Your New Reading List: Paul Thagard’s Picks

Paul Thagard, author of The Brain and the Meaning of Life, discovered some new books this summer that he wants to share with you.  His recommendations cover a wide range of genres and emotions, from adventure that will keep you on the edge of your seat to a poignant personal memoir to the tension that accompanies a ground-breaking discovery.  Interested? Read what Paul says about these books:

“David Grann, The Lost City of Z. This is non-fiction, but perfect for airplanes or beaches, as it reads like a thriller. The book weaves together the biographical story of an Amazon explorer and the autobiographical story of the author’s investigation of him. It’s totally absorbing.”

“Roger Rosenblatt, Making Toast. This book is the moving and eloquent story of the author’s first year after the sudden death of his 38-year old daughter. He and his wife move in with their son-in-law and young  grandchildren. This book is an excellent grief memoir from the unusual perspective of a parent rather than a spouse.”

“Elliott S. Valenstein, The War of the Soups and the Sparks. A retired neuropsychologist tells the fascinating story of the discovery of neurotransmitters and the controversy over how new nerves communicate with each other: chemically (soups) or electrically (sparks). This intriguing history also illuminates the nature of scientific research.”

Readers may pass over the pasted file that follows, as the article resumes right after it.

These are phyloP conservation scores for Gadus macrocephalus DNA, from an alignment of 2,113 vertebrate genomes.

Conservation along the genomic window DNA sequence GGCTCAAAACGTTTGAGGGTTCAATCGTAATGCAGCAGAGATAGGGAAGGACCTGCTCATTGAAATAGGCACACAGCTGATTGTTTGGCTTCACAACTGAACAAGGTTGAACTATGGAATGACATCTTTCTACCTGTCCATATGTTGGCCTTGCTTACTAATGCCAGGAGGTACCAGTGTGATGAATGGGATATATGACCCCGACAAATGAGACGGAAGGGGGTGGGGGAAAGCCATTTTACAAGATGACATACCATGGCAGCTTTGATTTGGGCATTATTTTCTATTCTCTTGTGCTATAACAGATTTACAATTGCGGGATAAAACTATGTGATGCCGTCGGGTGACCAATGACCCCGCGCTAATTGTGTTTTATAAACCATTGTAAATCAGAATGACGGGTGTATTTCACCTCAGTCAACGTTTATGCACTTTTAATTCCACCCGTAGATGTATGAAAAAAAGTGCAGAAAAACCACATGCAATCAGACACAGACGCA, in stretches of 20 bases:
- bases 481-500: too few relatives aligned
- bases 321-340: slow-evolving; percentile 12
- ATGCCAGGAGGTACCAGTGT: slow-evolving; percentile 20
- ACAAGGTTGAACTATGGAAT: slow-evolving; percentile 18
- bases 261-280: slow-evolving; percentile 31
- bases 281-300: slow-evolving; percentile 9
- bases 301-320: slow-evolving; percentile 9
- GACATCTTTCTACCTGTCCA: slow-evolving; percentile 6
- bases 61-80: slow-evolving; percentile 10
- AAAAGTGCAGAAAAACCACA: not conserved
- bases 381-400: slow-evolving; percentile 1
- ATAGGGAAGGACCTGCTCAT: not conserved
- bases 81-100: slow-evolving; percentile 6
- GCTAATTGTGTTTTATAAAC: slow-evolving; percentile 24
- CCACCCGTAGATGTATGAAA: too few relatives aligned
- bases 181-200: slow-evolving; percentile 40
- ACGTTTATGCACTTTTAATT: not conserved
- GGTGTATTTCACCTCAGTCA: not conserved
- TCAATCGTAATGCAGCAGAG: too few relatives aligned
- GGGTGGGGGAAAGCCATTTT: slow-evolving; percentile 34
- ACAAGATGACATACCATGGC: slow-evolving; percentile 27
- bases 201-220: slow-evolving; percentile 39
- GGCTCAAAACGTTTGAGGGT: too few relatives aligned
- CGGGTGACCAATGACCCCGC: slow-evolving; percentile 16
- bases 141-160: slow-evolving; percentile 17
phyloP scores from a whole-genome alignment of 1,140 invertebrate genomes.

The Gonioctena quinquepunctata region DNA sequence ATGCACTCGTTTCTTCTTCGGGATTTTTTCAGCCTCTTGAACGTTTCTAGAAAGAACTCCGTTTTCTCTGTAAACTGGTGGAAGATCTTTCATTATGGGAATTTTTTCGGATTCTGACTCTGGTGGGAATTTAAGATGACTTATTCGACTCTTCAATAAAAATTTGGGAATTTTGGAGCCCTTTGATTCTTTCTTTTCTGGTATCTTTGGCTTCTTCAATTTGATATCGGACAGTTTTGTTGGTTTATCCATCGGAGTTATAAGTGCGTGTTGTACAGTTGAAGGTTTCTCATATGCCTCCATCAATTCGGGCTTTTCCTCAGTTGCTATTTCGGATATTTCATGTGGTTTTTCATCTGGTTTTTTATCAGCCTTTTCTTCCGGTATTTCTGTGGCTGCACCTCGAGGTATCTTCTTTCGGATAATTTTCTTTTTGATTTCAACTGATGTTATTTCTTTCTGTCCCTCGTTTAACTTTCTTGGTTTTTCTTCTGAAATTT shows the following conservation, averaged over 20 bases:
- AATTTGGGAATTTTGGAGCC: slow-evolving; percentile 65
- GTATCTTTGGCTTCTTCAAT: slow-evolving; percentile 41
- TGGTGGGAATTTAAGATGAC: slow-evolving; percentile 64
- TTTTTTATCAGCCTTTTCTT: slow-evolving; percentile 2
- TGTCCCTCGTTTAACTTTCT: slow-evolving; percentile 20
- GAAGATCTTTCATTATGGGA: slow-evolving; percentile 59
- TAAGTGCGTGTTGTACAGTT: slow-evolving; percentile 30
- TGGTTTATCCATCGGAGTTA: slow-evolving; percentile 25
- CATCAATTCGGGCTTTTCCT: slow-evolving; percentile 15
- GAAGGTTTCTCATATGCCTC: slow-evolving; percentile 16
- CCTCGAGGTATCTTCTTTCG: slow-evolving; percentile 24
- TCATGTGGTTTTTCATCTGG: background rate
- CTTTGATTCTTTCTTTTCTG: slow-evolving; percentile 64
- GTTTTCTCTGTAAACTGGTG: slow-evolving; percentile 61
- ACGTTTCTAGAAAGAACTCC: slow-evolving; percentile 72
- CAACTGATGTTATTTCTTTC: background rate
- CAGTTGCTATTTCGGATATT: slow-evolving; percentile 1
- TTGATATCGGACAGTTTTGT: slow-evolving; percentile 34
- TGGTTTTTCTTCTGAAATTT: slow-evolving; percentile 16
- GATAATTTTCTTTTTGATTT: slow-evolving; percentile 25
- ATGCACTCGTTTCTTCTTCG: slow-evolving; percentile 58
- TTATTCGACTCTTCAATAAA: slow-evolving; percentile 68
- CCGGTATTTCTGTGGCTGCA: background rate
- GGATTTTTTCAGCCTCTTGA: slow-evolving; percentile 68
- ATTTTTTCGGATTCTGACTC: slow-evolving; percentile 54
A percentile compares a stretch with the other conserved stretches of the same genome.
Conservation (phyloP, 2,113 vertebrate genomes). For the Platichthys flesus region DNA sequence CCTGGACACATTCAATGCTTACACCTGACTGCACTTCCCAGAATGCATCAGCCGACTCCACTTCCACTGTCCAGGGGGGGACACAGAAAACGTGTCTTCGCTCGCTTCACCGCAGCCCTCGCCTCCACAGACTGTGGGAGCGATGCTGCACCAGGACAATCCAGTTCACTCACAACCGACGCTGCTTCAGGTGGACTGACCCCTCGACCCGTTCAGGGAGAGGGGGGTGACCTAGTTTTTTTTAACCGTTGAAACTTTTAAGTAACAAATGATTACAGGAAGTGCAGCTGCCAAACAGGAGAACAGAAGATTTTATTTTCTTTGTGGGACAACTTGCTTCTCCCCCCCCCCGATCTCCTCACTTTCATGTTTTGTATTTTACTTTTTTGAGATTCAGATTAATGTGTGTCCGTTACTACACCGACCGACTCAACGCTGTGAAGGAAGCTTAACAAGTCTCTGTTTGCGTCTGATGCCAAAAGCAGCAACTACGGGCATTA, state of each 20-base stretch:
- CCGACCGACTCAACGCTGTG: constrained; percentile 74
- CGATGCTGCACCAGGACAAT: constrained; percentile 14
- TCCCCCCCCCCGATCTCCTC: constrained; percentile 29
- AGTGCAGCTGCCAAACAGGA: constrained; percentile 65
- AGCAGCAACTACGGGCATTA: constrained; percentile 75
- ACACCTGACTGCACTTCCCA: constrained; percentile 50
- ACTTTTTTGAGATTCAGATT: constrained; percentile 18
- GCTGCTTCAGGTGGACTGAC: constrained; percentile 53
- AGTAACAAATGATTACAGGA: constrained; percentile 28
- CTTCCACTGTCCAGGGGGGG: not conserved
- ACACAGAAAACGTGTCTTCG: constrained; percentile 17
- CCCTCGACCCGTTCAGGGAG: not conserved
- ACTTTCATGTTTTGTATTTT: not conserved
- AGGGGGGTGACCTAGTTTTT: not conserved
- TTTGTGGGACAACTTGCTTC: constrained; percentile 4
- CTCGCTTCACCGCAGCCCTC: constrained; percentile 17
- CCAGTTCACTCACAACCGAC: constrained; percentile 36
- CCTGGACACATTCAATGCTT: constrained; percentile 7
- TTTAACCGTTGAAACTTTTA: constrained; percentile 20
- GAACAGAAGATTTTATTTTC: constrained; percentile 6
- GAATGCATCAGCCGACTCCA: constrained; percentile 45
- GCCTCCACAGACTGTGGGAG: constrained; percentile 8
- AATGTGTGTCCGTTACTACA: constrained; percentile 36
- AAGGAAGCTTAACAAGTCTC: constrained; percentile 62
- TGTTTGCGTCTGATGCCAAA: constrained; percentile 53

What are your favorite book genres? Let us know below, on Facebook, or on Twitter!

Comments

  1. “The Lost City of Z ” thrills the heart and mind. Its tales of grotesque peril and unbending duty leave one feeling lucky to have to, at worst, navigate cluttered cubicles and 10-hour workdays, yet feeling the lesser, too, for leading such a pedestrian life.

    There is something about Fawcett’s spirit and self-assurance that captivates many who hear his story, Grann included. As readers, we are left wondering if that eternal explorer’s ethos – the desire to climb the mountain “because it’s there” – is something intrinsically human or if, ultimately, exploration is a cultural construct.